By Brian Jensen, DC
If a patient is unable to walk stably, the treatments you provide will have less than enduring results. As you examine new patients, watch for five signs that may indicate structural instability, which can be corrected with orthotics.
The five signs are foot flare while walking, internal knee rotation, bowed Achilles tendon, low medial arches, and excessive shoe wear.
Here is how to use these visual clues during evaluation:
• Foot flare while walking. As your patient walks down the hall toward the exam or treatment room, look and watch his feet.
Ideally, the toes should point straight forward while walking. But, during the swing phase of the gait cycle, you often see the toe of the patient’s foot point laterally away from the mid line.
This is an indication that there is a need for further investigation. Toeing out could, for example, indicate a compensation mechanism for a functional leg-length inequality — a short leg. Or, it could be an indication of hip or knee involvement.
• Internal knee rotation. Stand in front of your patient with her knees and lower legs exposed and observe the position of the patellae.
If you were to position a plumb line at the center of the knee cap, the line should fall vertically to a point over the second metatarsal bone. A common condition is an internal deviation of the knees with the patellar line falling medial to the second metatarsal bone.
Notice if the knee rotation is symmetrical. Asymmetries are the cause of accelerated degenerative changes.
• Bowed Achilles tendon. Ask the patient to stand facing away from you with his lower legs exposed. Look at the medial aspect of the Achilles tendons.
If the Achilles bows medially, it indicates the calcaneus is rolling to the inside, which is a strong indication that the foot is pronating excessively. This distortion is often present with foot flare and low medial arches.
• Low medial arches. Look at the medial aspect of the foot from the big toe to the heel. The center of the foot should be higher than the front and rear of the foot. You should be able to slide your fingers under the arch up to the distal interphalangeal joint of your middle finger. If you can’t, you have a positive finding for low medial arches.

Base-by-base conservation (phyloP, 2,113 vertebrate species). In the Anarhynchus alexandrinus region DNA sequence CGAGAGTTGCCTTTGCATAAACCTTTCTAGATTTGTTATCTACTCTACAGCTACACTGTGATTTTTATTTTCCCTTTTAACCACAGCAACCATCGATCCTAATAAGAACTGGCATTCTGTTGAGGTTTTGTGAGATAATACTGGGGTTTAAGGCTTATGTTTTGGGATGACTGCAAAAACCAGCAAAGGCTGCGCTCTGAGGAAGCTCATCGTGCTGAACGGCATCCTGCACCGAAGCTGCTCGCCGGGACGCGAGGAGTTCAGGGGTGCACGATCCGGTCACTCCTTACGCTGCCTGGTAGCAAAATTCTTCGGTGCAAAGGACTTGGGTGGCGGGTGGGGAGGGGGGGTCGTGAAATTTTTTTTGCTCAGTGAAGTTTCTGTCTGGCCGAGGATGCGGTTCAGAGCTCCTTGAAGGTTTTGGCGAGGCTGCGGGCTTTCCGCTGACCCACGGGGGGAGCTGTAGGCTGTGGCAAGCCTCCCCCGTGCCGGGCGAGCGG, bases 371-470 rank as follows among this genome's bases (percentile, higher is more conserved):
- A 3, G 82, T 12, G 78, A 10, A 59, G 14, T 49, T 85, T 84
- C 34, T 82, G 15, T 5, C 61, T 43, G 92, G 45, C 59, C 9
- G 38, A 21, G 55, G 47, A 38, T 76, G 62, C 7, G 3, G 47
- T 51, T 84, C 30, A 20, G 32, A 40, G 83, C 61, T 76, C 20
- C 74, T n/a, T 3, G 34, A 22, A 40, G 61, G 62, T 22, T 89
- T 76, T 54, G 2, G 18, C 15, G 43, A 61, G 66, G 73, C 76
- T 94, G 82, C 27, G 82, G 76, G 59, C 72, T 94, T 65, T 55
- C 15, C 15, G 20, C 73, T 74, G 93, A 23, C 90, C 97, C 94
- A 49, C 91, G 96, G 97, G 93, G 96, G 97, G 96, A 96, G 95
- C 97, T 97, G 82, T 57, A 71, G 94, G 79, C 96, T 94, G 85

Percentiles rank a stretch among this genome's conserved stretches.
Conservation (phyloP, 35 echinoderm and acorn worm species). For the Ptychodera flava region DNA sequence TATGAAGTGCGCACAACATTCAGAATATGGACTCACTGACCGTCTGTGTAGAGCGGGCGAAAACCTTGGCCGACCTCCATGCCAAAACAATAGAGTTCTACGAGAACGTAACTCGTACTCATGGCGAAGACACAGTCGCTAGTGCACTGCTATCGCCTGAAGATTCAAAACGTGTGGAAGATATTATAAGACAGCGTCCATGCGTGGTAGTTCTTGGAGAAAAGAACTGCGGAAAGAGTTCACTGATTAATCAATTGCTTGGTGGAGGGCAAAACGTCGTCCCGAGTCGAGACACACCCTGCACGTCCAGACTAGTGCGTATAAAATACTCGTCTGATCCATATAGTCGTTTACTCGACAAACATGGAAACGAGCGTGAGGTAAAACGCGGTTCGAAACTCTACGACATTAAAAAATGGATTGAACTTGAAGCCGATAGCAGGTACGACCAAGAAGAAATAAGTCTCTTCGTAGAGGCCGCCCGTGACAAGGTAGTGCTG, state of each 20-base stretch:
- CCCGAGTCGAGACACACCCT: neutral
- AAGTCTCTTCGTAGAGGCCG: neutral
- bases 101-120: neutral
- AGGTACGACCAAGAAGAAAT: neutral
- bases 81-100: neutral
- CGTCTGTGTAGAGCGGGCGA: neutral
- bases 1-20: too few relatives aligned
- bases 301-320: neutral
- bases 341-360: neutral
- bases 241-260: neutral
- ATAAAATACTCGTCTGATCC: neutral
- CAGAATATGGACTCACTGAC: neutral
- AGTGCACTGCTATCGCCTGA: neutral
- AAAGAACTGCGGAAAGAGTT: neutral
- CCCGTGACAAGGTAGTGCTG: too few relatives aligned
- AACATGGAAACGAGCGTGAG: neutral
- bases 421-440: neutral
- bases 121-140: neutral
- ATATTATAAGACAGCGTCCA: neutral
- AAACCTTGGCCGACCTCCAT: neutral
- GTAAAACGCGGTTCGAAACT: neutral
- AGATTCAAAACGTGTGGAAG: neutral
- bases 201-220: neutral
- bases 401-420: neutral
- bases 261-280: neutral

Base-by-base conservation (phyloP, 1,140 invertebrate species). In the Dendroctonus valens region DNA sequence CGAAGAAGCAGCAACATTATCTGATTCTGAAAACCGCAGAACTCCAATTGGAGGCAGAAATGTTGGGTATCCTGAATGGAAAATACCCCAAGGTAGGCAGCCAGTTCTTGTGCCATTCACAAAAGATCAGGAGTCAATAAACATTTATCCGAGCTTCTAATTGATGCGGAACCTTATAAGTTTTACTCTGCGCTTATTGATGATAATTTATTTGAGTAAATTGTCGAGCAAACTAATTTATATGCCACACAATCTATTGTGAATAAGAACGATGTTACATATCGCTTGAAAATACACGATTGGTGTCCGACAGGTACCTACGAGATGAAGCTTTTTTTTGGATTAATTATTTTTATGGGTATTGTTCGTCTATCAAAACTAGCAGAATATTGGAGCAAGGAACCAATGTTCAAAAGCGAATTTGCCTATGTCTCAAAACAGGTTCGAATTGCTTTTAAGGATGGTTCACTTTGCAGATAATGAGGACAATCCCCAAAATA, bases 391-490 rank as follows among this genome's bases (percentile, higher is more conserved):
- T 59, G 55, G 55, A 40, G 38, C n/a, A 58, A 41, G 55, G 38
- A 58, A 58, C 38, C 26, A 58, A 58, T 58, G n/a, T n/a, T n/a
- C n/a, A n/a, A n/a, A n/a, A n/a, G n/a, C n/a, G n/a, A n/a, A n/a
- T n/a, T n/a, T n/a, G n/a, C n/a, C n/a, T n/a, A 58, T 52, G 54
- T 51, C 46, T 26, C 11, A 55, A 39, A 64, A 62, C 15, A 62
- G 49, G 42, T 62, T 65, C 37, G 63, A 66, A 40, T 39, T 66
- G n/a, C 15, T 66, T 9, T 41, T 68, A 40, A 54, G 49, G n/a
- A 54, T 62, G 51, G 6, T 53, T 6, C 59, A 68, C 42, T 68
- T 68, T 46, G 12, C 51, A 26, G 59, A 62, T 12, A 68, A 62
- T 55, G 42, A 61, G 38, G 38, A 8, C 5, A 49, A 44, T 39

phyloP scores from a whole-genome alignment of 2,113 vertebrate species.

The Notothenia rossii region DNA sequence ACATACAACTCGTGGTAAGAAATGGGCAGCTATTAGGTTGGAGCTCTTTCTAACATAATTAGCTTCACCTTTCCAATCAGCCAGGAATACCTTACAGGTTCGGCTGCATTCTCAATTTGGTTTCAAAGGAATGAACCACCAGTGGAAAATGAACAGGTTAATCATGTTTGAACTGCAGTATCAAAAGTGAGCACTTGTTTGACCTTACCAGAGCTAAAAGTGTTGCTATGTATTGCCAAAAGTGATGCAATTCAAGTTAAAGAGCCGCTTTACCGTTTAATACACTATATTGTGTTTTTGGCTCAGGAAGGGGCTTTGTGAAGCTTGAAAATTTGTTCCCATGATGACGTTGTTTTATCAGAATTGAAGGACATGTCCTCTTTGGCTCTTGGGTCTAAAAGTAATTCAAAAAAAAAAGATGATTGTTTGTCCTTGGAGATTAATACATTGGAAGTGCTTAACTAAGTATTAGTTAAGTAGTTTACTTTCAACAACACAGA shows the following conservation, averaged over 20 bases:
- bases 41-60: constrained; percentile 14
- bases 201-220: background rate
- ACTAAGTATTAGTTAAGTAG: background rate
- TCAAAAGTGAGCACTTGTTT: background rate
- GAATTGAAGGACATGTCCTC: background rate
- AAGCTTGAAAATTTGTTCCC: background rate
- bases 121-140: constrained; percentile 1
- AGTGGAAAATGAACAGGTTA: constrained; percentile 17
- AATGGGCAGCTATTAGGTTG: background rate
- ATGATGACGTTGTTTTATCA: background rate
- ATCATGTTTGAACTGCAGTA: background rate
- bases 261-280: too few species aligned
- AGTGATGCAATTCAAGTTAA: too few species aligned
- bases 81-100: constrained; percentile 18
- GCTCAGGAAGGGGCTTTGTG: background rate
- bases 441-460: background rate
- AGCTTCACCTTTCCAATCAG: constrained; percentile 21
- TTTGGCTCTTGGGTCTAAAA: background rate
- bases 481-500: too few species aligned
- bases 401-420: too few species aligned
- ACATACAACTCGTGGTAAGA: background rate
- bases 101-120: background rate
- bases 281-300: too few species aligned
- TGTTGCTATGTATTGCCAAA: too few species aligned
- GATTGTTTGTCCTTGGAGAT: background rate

Remember: The medial arch is the last arch to collapse. Even if it appears to be well maintained, the lateral and transverse arches may be compromised and affecting the biomechanics of the lower extremity.
• Excessive shoe wear. If the shoes are not worn down evenly or there is a broken heel counter, this excessive wear indicates asymmetry or imbalance.
Study the clues
As you begin to study these five visual clues, you’ll see recurring patterns associated with some very predictable findings: Low back pain, knee pain, and restricted movement patterns associated with joint fixation of the hips and pelvis; and compensation mechanisms that may or may not result in aches or pain — at least not yet.
Postural changes translate all the way up to the cervical spine, often in the absence of trauma. These are not random circumstances that just happen to befall the poor and unsuspecting; these are the result of biomechanical changes that start inside your patients’ shoes. The kinetic chain includes foot, ankle, knee, hip and pelvis, and spine.
Imbalances lead to premature wear and tear, chronic degeneration, and intermittent flare ups.
The most effective way to address the instability, as indicated, is to support the feet. Orthotics affect the entire kinetic chain. They enhance neuromuscular response, reduce the harmful shock forces absorbed by the articular cartilage, and create a symmetrical, balanced foundation. If structural imbalances accelerate degeneration, it makes sense that structural balance slows that process down.
If it isn’t already part of your routine exam procedure, add a new evaluation tool and look for these five signs of postural instability. These visual clues will open up a whole new world of understanding about biomechanics, spinal instability and the potential cause of degenerative arthritis, pain, and joint instability.
If you identify any of these signs early enough in a patient’s life, you have a chance to prevent a great deal of unnecessary suffering.
Brian Jensen, DC, is associate director of education at Foot Levelers Inc. (www.footlevelers.com). He can be reached by e-mail at firstname.lastname@example.org.